Ego needs are very human, but the work place is not the place to fulfill ego needs, not if you want to be an effective manager.  When you are inside of your ego, it is difficult to recognize what you are doing.  People must often work hard to recognize what their ego is doing.  Once you recognize your egoic behavior, you can then take steps to be an effective manager.  Effective managers give credit and compliments to their staff and assure their staff that their competence is a valuable asset to the organization.  Confidence building is what good managers do for staff and good mangers do not expect confidence building from staff.


Sissela Bok – Lying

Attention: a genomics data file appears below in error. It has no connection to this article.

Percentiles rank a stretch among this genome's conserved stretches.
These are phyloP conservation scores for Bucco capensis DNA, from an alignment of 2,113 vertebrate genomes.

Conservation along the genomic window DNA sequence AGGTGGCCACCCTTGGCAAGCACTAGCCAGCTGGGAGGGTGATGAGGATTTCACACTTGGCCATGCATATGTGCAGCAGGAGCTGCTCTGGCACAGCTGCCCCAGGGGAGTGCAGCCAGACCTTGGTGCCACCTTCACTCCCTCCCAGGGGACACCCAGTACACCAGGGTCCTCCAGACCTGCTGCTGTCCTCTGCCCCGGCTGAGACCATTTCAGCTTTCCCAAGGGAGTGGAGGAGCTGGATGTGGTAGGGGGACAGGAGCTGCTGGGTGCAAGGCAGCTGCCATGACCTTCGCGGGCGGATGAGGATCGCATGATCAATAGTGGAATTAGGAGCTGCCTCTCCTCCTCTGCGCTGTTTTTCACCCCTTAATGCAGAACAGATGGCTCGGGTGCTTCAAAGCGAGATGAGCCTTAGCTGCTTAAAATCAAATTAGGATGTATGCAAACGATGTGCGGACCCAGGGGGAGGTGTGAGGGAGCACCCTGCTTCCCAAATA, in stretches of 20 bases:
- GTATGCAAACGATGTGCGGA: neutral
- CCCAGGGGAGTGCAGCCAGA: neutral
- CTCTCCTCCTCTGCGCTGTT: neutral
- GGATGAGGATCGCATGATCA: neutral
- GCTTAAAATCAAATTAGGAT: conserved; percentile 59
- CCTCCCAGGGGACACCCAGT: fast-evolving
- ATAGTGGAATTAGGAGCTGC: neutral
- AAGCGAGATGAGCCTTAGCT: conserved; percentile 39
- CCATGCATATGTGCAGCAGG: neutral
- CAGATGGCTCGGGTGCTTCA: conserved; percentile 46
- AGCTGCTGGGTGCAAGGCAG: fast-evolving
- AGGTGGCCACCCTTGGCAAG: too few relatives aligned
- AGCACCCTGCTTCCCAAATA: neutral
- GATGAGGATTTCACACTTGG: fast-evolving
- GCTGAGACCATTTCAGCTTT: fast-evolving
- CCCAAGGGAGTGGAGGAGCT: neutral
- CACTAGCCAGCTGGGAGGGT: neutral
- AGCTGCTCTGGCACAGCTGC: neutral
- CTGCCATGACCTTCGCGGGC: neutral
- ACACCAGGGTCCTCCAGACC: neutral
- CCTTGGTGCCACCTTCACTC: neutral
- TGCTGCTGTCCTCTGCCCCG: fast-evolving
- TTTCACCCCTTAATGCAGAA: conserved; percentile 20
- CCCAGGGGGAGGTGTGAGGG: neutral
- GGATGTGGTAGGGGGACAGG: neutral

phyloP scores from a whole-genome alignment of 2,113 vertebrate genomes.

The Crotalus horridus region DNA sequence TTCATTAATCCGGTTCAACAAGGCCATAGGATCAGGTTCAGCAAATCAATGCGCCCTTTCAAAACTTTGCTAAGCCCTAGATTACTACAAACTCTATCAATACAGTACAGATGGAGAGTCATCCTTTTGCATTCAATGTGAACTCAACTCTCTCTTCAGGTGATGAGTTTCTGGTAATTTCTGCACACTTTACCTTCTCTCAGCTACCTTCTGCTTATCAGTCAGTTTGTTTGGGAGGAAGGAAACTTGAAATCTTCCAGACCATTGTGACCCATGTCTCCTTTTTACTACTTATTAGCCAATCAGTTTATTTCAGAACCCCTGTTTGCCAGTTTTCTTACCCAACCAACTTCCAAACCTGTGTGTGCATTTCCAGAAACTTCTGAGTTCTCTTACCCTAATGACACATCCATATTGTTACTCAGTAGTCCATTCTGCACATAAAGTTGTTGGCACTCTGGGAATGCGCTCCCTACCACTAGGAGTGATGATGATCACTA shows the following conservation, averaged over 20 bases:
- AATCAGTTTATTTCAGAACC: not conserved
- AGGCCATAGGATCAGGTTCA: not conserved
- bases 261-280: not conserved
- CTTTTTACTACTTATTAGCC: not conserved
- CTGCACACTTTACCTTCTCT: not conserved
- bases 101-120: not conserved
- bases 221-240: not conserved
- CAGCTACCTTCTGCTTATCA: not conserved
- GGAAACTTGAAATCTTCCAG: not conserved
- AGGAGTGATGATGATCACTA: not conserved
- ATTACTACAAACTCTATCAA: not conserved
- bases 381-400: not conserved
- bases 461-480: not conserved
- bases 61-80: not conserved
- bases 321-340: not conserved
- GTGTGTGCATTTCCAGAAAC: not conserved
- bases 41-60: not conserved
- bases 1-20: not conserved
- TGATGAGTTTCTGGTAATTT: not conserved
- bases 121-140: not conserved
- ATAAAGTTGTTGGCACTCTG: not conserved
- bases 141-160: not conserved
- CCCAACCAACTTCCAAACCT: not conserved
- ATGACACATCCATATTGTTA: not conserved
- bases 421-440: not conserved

Here is the case that Sissela Bok makes for the Principle of Veracity – a principle asserting a very strong moral presumption against lying. What, she asks you, would it be like to live in a world in which truth-telling was not the common practice? In such a world, you could never trust anything you were told or anything you read. This is the reality of life now, isn’t it?  You would have to find out everything for yourself, first-hand. This is exactly how I experience life now.  In order to – not be cheated – I must investigate everything and leave no stone un-turned.  If I do not do a comprehensive research, I will surely be cheated.  You would have to invest enormous amounts of your time to find out the simplest matters. In fact, you probably couldn’t even find out the simplest matters: in a world without trust, you could never acquire the education you need to find out anything for yourself, since such an education depends upon your taking the word of what you read in your lesson books. I must say, this is exactly how we must live now, we cannot believe anything we are told, the simplest third grade history book is full of lies.  A moment’s reflection of this sort, says Bok, makes it crystal clear that you benefit enormously by living in a world in which a great deal of trust exists – a world in which the practice of truth-telling is widespread. All the important things you want to do in life are made possible by pervasive trust.  That is exactly the point the average American cannot trust anything at all because we have created a world where profit is the God of all truth and true truth is an arduous bit of work and a difficult discovery.